establish a Shakespeare profile, ranging from 28 to 65 per 20,000 words,
that being about the average length of a Shakespeare play.  For us, the
outermost counts were the most important -- 65 per 20,000 words for
Hamlet, 28 each for Much Ado About Nothing  and Henry IV, Part II - and
being outermost was what was important about them, for they defined our
profile.   We thought it was good enough evidence to show that every
Shakespeare play we tested was a Shakespeare "could be" by this test,
but that quite a few plays by others, such as Middleton's The Phoenix
and Marlowe's Dr. Faustus, with 4 and 14 true "un-" words per 20,000 by
our count, had far too few to be Shakespeare "could-be's."  My guess is
that, if Mr. Egan tested all four plays - Ado, 2H4, Phoe, and DF -- with
his counting conventions, he would get roughly the same relative
outcomes but with different absolute numbers.  If he wants to redo Hart,
since Hart is not around to do it himself, he is welcome to a copy of
Textcruncher (whose list of false "un-" words is also in principle
redoable more to Mr. Egan's taste).  It's fast and highly consistent.

Valenza and I are now working on several vocabulary richness tests which
say that Hart's most famous conclusion, that Shakespeare's vocabulary
was larger than anyone else's then or since, was dead wrong.  If these
hold up, we may one day be counted as Hart's chief critics.  But it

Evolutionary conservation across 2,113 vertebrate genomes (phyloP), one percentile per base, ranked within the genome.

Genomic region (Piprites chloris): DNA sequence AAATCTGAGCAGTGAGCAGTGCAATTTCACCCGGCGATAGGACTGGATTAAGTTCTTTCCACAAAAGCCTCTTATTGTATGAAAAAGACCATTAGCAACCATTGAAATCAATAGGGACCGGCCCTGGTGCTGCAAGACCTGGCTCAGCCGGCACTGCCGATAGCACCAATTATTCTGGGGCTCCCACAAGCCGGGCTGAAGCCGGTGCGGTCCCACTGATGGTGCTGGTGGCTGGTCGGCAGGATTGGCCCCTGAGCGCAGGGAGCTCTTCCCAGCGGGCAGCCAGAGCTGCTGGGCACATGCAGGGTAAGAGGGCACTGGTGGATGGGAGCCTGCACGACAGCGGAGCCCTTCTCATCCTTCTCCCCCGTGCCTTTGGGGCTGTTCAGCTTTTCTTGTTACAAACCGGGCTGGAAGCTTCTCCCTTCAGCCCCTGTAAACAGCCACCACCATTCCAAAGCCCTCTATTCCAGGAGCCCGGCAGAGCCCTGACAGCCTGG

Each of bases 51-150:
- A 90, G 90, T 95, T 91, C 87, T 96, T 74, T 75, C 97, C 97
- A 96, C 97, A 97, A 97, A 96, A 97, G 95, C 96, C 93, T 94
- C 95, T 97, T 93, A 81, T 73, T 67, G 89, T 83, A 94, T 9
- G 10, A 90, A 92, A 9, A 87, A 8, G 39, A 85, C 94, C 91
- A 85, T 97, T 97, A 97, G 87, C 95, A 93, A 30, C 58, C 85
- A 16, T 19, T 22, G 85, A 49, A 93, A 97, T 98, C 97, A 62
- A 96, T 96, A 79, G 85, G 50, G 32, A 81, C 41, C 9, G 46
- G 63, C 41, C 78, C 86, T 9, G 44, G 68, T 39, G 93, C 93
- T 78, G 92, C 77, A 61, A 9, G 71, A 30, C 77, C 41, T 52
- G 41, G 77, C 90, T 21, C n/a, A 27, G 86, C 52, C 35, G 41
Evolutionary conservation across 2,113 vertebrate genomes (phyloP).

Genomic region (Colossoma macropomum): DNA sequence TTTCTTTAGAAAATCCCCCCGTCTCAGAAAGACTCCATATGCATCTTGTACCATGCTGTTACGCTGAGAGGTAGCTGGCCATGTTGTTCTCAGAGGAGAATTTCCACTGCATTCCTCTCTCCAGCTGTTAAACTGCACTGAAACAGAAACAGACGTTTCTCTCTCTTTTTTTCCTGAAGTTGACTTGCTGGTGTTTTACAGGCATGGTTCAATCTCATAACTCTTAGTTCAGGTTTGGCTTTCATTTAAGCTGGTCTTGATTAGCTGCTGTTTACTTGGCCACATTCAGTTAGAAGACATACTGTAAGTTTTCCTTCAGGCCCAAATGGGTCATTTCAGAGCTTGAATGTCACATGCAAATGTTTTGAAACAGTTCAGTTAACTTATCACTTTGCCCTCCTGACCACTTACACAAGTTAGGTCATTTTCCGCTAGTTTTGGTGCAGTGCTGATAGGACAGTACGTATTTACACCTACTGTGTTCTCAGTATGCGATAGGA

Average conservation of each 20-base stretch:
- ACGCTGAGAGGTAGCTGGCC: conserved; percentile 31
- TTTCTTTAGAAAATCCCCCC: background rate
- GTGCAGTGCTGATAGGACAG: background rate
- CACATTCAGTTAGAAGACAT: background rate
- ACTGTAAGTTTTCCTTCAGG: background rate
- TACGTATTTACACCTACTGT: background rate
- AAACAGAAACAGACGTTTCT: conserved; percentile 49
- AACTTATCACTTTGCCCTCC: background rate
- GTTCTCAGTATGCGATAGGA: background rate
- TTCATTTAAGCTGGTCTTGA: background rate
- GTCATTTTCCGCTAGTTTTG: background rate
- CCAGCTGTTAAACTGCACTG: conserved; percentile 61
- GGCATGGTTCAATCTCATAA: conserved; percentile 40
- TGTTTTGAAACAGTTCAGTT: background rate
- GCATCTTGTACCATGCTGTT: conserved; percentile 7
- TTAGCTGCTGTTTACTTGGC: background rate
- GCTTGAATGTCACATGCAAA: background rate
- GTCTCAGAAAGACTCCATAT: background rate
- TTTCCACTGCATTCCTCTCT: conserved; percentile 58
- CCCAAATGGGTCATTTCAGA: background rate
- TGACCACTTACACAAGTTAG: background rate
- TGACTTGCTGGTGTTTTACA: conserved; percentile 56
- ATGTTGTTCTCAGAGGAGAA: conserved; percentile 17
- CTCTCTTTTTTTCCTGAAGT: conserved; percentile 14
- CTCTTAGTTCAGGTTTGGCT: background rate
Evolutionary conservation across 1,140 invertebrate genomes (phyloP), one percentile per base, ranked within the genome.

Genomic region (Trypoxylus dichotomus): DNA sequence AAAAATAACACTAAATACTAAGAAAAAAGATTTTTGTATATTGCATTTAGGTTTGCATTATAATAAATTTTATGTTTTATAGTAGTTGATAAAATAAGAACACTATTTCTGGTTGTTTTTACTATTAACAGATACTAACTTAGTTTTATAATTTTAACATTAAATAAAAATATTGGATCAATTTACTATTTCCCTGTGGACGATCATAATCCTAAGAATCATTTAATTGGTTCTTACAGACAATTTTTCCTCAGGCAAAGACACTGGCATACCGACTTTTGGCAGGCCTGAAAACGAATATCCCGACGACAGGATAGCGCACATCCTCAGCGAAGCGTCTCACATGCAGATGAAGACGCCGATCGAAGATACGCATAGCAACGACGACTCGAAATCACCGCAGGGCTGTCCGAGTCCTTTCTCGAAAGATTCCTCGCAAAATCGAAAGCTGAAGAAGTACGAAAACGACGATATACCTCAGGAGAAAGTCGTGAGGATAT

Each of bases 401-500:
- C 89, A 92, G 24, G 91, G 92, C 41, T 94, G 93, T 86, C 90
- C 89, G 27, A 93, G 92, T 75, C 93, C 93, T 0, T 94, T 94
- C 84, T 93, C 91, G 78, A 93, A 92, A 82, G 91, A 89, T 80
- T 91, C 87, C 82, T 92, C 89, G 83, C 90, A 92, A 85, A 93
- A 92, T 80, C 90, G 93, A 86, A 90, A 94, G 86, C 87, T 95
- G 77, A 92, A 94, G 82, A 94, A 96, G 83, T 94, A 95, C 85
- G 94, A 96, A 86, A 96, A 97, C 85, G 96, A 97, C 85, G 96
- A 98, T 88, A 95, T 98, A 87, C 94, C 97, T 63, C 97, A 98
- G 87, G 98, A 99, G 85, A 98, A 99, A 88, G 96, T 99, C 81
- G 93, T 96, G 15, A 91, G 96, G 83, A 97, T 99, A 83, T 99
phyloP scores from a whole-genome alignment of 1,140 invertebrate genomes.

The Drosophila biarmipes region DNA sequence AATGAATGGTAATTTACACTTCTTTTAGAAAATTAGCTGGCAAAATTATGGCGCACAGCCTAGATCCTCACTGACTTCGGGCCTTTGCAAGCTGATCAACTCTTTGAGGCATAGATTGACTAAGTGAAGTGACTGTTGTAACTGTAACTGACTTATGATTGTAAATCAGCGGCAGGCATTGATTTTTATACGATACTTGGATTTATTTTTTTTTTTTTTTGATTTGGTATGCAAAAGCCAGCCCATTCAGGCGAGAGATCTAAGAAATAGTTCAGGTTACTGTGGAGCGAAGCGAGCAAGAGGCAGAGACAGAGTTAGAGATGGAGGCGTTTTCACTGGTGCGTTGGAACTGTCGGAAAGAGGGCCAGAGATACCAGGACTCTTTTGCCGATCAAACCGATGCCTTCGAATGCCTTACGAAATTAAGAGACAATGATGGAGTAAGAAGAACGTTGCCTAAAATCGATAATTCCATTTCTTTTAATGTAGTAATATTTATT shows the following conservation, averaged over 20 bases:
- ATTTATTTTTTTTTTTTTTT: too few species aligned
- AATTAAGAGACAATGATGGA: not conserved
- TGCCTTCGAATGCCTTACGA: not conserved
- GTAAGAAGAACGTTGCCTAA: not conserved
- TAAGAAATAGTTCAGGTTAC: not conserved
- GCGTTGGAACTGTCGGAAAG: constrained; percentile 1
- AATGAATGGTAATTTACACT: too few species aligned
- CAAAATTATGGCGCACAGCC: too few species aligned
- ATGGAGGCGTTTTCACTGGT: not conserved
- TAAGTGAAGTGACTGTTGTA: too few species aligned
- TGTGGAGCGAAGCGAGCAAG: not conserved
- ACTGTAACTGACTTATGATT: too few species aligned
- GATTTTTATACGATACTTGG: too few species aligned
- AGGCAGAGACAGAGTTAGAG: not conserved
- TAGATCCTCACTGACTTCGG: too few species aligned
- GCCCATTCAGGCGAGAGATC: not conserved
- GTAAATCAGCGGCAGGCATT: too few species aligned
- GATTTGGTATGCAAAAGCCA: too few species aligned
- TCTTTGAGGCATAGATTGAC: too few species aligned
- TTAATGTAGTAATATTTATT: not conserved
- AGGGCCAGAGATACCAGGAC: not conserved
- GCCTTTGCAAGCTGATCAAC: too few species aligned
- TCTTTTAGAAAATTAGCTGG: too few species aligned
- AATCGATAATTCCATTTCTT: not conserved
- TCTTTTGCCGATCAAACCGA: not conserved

won't be because he counted Shakespeare wrong; it will be because he
didn't have as good ways to count everybody else as we do now, thanks to
computers and e-texts.  And it certainly won't be just because we get
different results with different counting conventions.  In no way will
it show that Hart's pioneering methodology was "not good enough for a
methodology claiming the authority and precision of a science."   That
would be a little like saying Copernicus had no claim to be called a
scientist because Kepler gave us a better account of the planets'
orbits, and a little like supposing that his pathbreaking discoveries
become worthless the minute someone comes up with something better, or
even with something different but not demonstrably better.  Hart and the
old Iron-man stylometricians were limited by the oxcart-level technology
of their time, but, retracing their steps with computers today, I am far
more impressed by their persistence, resourcefulness, and care in what
they did see than by the limits imposed on them by what they couldn't
see.  In my book, Hart was a great man and a brilliant, pioneering
counter, who did the best he could with what he had, whose findings are
still well worth attention today, and who hardly deserves Mr. Egan's
put-down.

Ward Elliott